Mississippi’s very own rising stars have taken on country music’s most popular venue.
Poplarville’s Chapel Hart and Meridian’s Todd Tilghman recently completed an achievement that is on the forefront of any aspiring country musician’s mind — perform at the Grand Ole Opry.
Tilghman, who won season 18 of The Voice, explained that growing up, he couldn’t imagine himself performing on such a big stage. However, as the career aspiration became a growing reality, the prospects of performing at the Opry became a dream.
“Growing up, I loved country music and I still, to this day, prefer 90s country music, but I guess when I was younger, I don’t know that it was a dream of mine because I never would have assumed that would be something that I could do,” Tilghman said during a recent episode of Good Things with Rebecca Turner. “As I entered into this as a career, then it certainly became a dream and a goal.”
In his Opry debut on September 10, Tilghman, who was introduced by country music legend and The Voice coach Blake Shelton, performed two songs, one being his original titled “Home Wasn’t Built in a Day.”
Chapel Hart, the trio of sisters Danica and Devynn Hart and their cousin Trea Swindell, rose to popularity through their performances on America’s Got Talent. After a series of performances of their original songs, which solidified them as a household name in country music, the group from Poplarville fell just short of winning the AGT grand prize. Nevertheless, Chapel Hart was able to do what they believed to be unimaginable.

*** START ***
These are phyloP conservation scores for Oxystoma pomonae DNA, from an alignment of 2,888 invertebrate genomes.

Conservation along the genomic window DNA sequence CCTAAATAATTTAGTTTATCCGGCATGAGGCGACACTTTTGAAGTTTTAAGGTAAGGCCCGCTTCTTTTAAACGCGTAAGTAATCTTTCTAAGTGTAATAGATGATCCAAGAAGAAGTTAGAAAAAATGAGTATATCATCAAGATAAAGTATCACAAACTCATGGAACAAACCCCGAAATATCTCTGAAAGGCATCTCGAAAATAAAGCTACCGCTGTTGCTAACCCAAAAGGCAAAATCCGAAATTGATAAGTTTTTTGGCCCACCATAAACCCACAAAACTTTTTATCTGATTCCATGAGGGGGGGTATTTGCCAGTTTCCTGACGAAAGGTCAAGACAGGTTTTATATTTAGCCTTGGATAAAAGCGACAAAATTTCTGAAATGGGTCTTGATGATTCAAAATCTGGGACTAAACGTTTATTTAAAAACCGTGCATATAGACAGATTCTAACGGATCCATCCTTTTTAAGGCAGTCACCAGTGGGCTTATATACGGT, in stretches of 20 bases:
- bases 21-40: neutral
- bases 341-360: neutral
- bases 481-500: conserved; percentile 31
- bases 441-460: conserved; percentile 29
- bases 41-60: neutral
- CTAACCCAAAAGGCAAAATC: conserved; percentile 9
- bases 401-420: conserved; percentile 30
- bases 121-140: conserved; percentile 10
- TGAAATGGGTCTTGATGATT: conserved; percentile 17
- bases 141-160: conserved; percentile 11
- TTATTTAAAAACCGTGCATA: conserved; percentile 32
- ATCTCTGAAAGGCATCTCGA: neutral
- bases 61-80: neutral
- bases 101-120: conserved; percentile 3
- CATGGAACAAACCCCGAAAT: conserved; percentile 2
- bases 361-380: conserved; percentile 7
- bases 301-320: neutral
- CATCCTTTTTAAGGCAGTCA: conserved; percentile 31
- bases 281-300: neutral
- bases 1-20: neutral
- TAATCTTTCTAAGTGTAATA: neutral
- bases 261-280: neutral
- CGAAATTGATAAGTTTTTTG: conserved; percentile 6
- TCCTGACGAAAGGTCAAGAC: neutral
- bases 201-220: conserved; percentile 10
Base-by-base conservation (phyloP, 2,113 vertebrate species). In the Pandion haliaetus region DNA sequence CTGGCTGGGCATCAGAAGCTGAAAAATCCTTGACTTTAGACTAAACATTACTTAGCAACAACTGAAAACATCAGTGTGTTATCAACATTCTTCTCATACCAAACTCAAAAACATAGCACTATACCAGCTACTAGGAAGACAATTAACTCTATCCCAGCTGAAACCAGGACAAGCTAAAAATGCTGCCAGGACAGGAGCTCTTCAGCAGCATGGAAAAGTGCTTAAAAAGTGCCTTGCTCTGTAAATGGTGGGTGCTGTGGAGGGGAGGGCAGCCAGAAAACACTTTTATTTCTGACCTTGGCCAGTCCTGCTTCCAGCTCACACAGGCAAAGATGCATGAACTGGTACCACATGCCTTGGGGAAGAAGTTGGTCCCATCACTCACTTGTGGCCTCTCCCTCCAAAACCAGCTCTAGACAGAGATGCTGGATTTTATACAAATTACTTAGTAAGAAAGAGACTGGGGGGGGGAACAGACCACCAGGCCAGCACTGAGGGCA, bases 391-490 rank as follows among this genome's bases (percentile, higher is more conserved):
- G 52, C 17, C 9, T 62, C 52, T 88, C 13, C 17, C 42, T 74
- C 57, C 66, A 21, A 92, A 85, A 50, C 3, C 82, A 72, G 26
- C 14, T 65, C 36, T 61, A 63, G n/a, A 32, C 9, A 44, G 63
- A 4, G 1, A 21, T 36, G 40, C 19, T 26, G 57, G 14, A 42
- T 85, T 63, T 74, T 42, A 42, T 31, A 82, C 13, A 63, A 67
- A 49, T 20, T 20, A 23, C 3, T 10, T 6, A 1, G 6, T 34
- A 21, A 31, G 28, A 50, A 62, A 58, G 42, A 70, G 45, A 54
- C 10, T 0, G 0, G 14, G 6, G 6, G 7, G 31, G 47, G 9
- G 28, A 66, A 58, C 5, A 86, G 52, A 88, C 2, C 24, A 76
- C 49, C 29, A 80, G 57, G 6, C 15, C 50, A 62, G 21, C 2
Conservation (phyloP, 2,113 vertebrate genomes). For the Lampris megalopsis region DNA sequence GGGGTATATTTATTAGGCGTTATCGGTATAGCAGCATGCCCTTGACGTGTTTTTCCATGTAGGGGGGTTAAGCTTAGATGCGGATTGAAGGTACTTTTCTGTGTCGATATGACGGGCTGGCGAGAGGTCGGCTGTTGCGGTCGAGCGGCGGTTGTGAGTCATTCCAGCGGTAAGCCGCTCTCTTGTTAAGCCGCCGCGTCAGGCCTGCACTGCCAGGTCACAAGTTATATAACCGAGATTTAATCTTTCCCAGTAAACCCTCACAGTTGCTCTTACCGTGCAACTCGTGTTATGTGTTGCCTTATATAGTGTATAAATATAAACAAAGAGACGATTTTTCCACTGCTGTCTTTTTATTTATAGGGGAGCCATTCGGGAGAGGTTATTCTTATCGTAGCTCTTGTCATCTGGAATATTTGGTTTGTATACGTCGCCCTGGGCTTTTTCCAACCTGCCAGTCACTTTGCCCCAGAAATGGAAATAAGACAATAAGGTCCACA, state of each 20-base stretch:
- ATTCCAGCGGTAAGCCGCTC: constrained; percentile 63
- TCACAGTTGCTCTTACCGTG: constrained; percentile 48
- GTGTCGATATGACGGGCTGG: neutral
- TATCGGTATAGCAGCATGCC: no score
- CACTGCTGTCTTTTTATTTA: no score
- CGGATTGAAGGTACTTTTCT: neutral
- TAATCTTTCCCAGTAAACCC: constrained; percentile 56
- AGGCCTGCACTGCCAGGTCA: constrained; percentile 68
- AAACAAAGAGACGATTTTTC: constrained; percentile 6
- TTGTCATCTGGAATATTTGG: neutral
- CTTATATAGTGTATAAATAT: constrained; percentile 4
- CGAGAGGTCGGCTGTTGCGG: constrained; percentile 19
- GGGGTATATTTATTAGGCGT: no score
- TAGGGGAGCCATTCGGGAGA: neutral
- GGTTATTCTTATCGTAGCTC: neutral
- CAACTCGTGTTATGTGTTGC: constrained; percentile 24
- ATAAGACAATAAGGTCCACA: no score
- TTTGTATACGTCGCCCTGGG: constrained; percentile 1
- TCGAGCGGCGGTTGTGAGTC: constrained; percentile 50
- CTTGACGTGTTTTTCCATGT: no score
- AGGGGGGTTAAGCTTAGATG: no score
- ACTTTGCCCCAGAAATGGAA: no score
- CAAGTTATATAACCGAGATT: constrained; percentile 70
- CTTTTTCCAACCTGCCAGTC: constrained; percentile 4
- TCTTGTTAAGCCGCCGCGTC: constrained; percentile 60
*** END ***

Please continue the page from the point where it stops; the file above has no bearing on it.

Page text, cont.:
— Grand Ole Opry (@opry) September 18, 2022
On September 17, Chapel Hart stepped on to the Opry stage to perform their patriotic anthem titled “American Pride,” a tune that received an immense level of praise from AGT’s most critical judge — Simon Cowell.
“Not often are we at a loss for words, but this is one for the history books,” Chapel Hart wrote on Twitter following their performance at the Grand Ole Opry.
While Tilghman and Chapel Hart have moved on to stardom on a national stage, the Mississippi-made artists still hold tight to their roots and credit the Magnolia State for molding them into who they have become.